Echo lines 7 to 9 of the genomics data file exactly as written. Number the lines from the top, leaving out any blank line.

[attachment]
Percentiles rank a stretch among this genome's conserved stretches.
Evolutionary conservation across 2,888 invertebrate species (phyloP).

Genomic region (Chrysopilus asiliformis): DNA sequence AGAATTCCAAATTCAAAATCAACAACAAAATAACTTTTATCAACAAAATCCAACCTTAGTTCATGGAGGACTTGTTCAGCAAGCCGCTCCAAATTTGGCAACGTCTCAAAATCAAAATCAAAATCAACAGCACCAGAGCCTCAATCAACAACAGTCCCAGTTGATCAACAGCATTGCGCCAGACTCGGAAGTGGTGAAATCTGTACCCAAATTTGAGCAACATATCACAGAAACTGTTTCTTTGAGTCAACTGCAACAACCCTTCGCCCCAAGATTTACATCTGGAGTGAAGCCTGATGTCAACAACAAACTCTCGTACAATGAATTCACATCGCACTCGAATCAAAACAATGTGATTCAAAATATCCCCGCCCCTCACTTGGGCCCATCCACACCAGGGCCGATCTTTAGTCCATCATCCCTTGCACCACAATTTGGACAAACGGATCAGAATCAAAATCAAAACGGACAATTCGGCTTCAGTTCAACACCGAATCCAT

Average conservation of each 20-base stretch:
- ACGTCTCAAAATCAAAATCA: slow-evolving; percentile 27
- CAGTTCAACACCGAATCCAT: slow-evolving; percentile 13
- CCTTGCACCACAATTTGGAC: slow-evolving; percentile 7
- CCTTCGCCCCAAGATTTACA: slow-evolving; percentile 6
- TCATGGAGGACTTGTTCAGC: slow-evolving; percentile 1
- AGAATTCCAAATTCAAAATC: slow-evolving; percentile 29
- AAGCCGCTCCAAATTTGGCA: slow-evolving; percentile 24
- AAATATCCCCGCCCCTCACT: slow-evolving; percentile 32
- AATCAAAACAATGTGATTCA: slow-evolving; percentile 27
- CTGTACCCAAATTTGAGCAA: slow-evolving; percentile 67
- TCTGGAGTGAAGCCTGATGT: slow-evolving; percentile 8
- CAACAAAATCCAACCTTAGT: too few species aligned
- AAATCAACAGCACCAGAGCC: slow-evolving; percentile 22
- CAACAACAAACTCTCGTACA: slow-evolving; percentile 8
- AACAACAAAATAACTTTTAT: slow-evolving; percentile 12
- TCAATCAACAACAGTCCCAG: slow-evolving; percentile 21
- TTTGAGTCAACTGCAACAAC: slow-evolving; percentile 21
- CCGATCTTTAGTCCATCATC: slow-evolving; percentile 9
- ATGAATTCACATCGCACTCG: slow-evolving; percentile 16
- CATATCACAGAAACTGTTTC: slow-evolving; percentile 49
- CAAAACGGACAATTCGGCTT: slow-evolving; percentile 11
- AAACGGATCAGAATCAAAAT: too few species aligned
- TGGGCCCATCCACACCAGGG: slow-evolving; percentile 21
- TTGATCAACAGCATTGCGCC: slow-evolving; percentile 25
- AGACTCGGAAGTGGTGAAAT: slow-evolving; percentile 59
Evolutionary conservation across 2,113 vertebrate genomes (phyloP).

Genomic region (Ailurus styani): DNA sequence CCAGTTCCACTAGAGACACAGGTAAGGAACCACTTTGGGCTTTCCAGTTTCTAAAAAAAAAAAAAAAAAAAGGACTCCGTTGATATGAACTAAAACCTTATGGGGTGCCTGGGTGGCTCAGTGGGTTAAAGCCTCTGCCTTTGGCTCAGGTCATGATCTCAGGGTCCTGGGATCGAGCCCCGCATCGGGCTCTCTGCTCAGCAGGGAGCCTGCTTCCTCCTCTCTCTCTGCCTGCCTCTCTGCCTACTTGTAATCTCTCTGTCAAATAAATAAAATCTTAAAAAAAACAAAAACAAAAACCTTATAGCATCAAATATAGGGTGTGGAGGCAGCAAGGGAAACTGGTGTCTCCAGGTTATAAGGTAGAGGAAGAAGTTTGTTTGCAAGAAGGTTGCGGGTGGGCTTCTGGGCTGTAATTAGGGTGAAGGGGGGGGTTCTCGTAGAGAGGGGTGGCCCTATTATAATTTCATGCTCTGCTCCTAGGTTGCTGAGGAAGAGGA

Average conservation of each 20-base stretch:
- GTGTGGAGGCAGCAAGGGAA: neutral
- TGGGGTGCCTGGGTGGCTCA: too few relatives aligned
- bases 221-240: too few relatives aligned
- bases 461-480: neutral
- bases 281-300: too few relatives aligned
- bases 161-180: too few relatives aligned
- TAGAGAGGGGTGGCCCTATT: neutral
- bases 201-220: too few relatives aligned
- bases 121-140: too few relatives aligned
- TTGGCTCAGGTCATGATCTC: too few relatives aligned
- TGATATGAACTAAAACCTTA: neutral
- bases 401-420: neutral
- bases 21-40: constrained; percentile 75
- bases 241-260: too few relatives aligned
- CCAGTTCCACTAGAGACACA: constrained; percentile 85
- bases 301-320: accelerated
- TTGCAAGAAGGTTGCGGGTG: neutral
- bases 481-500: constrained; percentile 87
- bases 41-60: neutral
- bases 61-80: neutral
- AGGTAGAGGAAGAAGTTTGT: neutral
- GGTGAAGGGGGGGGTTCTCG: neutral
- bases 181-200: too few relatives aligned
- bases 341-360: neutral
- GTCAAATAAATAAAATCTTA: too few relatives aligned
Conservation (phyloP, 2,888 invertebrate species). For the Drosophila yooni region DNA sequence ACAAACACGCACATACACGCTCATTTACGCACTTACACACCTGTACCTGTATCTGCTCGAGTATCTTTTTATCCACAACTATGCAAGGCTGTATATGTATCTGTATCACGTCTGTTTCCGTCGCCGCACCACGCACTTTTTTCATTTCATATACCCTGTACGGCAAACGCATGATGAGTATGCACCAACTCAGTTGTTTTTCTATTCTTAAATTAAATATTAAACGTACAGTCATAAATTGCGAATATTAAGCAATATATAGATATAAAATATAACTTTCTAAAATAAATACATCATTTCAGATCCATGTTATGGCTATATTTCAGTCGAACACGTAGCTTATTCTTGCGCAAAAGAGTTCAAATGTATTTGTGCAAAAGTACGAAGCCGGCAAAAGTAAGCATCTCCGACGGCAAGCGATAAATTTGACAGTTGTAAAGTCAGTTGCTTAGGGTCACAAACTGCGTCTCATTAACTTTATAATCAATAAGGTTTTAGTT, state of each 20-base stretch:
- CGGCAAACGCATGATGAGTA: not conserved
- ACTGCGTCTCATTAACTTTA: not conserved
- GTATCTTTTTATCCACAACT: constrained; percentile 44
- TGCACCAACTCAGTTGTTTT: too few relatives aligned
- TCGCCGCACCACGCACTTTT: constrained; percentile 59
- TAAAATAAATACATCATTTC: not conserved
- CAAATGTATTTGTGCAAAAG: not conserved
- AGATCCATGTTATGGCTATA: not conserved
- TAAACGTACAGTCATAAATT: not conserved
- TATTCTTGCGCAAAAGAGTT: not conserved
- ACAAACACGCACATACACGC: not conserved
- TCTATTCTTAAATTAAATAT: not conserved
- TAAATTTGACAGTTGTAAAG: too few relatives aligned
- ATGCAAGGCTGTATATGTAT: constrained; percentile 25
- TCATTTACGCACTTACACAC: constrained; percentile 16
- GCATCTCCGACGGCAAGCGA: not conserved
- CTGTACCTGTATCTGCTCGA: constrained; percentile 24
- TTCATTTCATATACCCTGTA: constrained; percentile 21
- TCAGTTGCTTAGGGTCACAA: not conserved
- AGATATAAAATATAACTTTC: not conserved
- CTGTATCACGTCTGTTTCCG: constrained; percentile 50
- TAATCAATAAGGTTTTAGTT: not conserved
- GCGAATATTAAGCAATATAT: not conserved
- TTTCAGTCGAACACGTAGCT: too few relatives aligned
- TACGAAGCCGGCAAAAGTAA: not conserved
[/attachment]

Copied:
- CCTTGCACCACAATTTGGAC: slow-evolving; percentile 7
- CCTTCGCCCCAAGATTTACA: slow-evolving; percentile 6
- TCATGGAGGACTTGTTCAGC: slow-evolving; percentile 1